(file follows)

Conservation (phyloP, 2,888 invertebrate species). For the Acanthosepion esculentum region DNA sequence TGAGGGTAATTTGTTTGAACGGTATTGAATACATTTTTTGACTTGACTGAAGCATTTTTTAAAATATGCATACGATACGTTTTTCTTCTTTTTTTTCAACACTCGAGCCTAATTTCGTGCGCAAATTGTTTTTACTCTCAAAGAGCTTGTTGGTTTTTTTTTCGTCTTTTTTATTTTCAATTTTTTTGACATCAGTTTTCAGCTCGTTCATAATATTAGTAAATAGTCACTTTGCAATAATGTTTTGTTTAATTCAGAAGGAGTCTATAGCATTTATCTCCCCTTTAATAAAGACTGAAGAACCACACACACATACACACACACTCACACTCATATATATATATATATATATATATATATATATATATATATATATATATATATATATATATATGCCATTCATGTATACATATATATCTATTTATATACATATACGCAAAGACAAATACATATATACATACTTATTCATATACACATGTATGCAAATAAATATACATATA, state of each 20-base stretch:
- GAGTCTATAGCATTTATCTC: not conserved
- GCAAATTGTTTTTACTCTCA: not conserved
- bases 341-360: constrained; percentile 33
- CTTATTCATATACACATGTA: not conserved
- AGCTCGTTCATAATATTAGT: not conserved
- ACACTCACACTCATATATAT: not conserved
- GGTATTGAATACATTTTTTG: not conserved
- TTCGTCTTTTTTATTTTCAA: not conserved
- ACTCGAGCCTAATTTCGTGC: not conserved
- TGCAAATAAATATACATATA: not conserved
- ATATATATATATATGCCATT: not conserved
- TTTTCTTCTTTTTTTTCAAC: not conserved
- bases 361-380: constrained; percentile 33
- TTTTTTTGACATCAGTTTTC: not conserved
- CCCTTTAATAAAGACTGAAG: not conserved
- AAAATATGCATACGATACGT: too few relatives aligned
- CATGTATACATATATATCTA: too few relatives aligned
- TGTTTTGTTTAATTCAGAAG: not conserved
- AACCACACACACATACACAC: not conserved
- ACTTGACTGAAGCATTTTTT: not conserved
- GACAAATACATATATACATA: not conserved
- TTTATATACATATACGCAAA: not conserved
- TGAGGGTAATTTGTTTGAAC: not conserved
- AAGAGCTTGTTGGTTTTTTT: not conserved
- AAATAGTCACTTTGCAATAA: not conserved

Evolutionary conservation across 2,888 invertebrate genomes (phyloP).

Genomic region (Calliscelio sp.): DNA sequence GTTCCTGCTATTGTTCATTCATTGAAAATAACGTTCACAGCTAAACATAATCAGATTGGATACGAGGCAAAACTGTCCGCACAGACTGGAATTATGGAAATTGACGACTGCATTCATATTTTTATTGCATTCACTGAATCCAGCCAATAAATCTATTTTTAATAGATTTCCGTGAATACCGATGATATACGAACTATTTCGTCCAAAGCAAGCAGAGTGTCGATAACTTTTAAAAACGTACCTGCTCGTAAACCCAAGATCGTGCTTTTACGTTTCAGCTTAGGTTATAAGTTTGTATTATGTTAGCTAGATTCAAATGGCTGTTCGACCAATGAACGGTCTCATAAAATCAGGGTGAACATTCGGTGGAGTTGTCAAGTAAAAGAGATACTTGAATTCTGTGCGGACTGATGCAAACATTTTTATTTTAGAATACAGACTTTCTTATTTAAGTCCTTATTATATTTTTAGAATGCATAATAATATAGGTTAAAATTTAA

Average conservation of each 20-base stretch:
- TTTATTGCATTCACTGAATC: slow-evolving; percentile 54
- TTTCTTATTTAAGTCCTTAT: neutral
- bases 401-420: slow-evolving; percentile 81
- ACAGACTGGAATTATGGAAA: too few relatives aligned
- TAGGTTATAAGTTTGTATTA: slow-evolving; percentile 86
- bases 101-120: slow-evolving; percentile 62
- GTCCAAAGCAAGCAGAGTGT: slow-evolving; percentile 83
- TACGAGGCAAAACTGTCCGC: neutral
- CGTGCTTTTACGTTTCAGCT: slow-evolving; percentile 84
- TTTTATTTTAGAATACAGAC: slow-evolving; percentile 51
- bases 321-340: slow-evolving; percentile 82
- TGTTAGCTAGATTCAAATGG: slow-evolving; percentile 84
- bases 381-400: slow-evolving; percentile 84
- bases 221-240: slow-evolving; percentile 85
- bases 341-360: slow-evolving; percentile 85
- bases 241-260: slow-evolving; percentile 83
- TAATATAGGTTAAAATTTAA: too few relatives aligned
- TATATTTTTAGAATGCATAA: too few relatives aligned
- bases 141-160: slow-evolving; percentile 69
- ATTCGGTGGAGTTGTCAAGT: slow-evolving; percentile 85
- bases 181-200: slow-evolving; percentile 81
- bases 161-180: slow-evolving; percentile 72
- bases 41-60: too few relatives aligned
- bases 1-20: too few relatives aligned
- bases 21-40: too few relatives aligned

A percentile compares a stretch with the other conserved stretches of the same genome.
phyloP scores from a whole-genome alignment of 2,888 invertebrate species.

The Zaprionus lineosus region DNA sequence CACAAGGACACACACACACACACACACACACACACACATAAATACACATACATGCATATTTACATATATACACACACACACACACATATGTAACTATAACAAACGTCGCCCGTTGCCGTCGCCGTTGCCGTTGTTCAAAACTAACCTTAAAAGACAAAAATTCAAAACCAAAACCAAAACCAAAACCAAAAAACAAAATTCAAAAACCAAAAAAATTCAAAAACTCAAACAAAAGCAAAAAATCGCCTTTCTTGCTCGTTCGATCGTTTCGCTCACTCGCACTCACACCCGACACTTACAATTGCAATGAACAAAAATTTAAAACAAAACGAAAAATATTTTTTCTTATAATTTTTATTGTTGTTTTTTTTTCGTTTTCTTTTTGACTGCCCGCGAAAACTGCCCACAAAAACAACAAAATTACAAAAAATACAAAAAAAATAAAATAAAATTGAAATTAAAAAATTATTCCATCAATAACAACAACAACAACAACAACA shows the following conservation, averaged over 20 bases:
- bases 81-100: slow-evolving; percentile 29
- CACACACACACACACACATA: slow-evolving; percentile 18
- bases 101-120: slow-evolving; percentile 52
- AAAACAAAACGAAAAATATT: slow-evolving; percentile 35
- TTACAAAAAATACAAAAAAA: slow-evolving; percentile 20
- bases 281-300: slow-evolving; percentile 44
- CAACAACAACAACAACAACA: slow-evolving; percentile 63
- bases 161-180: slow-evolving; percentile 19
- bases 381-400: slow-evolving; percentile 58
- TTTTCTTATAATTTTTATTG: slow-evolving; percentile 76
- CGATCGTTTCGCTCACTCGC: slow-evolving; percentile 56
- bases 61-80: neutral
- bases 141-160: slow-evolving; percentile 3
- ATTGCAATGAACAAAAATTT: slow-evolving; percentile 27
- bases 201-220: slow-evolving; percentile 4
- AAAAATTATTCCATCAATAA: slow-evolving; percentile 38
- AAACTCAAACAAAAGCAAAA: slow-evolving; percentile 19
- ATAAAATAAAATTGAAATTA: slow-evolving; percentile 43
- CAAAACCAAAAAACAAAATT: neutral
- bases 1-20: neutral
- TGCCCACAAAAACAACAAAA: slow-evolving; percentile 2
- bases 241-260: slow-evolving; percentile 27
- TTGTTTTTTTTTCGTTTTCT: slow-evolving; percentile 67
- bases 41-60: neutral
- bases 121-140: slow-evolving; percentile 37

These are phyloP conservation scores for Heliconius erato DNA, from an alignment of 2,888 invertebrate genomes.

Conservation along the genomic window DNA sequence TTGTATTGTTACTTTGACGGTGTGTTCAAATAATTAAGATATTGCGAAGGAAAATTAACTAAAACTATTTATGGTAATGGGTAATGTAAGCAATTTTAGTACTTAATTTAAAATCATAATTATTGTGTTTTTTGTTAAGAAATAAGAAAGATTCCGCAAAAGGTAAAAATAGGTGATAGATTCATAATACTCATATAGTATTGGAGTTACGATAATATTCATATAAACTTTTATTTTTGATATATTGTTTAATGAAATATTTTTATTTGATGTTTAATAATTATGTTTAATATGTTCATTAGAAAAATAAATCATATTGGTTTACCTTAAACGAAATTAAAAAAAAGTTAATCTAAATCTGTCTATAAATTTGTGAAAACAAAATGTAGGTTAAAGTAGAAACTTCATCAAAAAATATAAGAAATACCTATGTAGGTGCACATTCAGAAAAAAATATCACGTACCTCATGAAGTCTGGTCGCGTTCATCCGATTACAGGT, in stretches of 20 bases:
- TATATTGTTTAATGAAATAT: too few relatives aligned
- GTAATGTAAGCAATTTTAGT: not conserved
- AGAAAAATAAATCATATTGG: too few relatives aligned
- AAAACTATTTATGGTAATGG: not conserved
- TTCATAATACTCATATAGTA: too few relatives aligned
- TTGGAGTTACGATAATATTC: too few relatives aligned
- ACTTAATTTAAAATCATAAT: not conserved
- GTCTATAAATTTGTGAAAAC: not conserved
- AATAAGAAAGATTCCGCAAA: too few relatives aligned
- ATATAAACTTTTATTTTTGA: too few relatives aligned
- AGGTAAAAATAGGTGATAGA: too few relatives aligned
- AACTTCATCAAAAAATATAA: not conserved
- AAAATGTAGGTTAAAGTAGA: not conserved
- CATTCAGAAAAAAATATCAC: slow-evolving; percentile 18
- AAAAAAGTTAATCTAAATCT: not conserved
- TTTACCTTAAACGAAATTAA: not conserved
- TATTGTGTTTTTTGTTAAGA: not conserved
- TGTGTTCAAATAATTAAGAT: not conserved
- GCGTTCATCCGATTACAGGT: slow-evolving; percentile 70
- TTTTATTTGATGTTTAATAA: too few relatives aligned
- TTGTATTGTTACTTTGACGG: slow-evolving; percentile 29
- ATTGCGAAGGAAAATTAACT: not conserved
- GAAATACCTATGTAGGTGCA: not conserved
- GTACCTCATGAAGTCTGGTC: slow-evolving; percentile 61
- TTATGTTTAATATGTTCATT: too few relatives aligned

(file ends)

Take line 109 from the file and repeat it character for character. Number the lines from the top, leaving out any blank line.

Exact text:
- TTATGTTTAATATGTTCATT: too few relatives aligned